List of Dying Earth characters
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- Guyal: Guyal of Sfere is a young, wealthy man who is famous among his people for endlessly asking questions, due to a "void" in his mind which compels him to seek knowledge. Eventually, his father grants him magical boons to protect him, so that he can seek the fabled Museum of Man in order to ask questions of the legendary, all-knowing Curator.
- Liane: A "bandit-troubadour," Liane the Wayfarer, as he calls himself, is a vain, venal, overconfident, sadistic, and thoroughly amoral adventurer. He travels about seeking wealth, wine, women, and song. In order to win the affections of a beautiful witch, he sets out to steal a tapestry from a mysterious entity called Chun the Unavoidable.
- Mazirian: A greedy and heartless wizard, Mazirian will stop at nothing to obtain as much magical knowledge and power as possible. Although Mazirian, like Turjan, is capable of creating artificial life, his creations lack human intelligence. He imprisons Turjan in order to force him to give up his secrets.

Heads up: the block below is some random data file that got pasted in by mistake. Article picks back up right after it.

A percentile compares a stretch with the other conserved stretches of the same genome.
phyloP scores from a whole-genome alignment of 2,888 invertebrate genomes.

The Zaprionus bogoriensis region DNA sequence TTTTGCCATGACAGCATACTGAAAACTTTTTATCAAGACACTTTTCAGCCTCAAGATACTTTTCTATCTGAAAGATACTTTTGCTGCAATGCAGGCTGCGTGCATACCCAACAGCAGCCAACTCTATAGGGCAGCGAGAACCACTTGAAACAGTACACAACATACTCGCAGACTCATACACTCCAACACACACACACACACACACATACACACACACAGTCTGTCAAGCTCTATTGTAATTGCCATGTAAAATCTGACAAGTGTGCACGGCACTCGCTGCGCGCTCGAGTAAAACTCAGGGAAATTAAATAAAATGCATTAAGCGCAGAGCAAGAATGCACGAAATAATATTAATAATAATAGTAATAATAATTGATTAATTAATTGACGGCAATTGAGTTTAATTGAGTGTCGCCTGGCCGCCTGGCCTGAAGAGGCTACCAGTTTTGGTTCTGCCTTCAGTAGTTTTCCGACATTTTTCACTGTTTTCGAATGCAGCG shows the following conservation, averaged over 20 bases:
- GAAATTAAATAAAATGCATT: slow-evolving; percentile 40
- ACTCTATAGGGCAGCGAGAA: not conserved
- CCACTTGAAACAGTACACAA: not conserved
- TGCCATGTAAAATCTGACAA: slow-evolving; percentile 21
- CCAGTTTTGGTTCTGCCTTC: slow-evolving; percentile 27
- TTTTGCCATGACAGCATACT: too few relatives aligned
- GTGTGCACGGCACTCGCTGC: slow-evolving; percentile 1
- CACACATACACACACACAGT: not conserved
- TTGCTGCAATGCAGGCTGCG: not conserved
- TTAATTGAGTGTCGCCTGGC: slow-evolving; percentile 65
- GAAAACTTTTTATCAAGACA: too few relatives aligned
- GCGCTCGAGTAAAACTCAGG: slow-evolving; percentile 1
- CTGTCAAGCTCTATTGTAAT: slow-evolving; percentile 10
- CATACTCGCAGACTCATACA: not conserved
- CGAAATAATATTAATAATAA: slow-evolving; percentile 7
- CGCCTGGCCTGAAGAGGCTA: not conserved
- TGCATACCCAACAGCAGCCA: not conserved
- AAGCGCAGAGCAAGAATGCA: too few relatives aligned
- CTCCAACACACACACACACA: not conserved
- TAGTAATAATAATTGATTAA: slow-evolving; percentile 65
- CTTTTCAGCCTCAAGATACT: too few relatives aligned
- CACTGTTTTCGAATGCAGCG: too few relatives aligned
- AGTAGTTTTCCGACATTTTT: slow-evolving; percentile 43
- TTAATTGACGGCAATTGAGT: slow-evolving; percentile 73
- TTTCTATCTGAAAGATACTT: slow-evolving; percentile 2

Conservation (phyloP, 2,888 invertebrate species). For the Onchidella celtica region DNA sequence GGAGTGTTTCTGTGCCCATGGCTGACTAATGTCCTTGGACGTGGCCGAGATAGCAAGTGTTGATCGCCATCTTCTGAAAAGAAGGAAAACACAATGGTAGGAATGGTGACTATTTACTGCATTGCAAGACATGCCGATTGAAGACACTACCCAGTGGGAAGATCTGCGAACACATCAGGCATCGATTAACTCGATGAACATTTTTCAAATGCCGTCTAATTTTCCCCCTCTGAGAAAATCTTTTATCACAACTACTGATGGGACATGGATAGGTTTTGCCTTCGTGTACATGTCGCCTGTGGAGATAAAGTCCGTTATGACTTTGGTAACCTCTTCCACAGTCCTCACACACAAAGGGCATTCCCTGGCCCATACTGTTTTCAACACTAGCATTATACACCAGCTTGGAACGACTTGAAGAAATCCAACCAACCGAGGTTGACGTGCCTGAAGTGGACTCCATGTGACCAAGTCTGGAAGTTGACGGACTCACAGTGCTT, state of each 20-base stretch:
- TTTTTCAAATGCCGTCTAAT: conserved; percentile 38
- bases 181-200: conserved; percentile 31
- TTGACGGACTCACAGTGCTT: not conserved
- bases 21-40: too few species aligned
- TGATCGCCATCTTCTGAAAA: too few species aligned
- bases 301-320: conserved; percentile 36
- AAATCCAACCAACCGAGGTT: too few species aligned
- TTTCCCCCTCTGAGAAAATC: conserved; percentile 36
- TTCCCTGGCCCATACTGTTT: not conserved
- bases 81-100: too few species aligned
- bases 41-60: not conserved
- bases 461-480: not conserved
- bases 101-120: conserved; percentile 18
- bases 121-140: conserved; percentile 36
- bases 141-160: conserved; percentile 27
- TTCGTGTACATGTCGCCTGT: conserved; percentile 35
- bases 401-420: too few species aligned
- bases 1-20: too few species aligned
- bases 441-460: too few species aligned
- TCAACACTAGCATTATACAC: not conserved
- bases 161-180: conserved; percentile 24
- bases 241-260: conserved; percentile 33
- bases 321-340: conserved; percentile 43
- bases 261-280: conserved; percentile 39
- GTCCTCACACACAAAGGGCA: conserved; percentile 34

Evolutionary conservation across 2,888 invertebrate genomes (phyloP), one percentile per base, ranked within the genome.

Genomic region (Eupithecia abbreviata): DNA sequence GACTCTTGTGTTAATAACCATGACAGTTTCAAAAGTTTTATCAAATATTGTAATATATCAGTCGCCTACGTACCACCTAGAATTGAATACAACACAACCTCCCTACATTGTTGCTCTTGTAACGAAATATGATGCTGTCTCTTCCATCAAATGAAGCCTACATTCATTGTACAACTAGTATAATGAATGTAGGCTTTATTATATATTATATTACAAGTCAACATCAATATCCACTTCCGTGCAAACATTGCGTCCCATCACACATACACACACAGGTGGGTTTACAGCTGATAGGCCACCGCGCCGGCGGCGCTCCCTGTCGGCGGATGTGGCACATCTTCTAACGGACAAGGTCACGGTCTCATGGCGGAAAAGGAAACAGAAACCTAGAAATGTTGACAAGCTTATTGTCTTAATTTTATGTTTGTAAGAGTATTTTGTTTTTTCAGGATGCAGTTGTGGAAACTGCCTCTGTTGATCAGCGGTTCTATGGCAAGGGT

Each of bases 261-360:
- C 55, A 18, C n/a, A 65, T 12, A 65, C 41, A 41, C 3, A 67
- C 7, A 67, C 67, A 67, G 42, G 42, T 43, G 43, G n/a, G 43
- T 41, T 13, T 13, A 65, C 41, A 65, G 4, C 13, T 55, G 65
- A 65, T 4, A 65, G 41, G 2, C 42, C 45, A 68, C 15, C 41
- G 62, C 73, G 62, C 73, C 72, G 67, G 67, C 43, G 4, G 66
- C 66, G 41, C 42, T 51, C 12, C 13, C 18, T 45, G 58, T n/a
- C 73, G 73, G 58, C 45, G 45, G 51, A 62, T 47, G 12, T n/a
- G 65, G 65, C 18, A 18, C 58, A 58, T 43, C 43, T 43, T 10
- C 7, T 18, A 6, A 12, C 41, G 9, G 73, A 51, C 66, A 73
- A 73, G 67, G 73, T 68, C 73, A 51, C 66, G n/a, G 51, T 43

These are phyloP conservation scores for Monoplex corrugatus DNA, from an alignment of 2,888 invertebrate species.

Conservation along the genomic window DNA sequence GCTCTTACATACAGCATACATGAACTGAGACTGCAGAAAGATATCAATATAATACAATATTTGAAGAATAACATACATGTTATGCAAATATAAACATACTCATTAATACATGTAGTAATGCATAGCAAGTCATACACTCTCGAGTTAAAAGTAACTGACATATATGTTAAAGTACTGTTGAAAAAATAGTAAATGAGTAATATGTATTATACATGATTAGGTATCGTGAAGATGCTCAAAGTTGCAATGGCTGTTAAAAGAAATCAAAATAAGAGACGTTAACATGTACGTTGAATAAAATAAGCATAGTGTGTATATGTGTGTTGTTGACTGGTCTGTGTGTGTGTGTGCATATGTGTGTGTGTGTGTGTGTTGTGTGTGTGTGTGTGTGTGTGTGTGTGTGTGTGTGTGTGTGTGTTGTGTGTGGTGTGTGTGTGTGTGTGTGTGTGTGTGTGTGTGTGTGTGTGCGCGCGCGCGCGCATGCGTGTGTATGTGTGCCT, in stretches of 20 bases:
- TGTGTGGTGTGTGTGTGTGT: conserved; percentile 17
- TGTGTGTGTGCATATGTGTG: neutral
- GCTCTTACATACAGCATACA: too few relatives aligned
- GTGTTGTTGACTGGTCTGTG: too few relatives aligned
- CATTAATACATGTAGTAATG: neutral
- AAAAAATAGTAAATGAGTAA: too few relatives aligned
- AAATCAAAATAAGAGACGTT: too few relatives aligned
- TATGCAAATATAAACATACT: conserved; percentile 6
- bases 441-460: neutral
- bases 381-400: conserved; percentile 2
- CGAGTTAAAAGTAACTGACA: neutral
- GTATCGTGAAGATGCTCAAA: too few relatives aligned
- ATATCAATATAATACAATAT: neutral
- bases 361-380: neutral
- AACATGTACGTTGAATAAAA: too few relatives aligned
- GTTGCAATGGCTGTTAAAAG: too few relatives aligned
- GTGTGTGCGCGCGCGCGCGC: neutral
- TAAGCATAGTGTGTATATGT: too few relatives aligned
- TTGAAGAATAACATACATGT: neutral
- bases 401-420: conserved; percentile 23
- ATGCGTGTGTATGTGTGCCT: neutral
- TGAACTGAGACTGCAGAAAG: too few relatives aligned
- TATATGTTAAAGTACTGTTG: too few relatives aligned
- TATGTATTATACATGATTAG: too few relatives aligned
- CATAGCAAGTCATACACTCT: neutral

- Turjan: Turjan is a wizard who lives in the castle of Miir, where he keeps the books which contain the 100 spells which remain in human knowledge. At the beginning of the book, Turjan travels to an otherworldly realm to study under the wizard Pandelume, who can teach Turjan the secret of creating artificial life, as well as spells and sciences which are lost to human knowledge. Turjan's adventures often bring him into conflict with other wizards.
- T'sais: T'sais is an artificial woman created by Pandelume. Unfortunately, something went wrong in the process of her creation. As a result, T'sais is literally incapable of being pleased with anything or anyone, and reacts with disgust to the sight, sound, etc. of everything she perceives. She is consumed with uncontrollable disgust and hatred for all living creatures, including herself, and spends her time attempting to hunt and kill everything in sight (except Pandelume). After an encounter with T'sain, she decides to attempt to control her instinctual hatred, and asks Pandelume to send her to Earth. There, she joins Etarr in an attempt to cure their respective ills.
- Ulan Dhor: Ulan is the nephew of Prince Kandive, and a budding swordsman and wizard. He sets out to the city of Ampridatvir to recover a pair of ancient tablets, supposed to provide access to ancient knowledge and magic.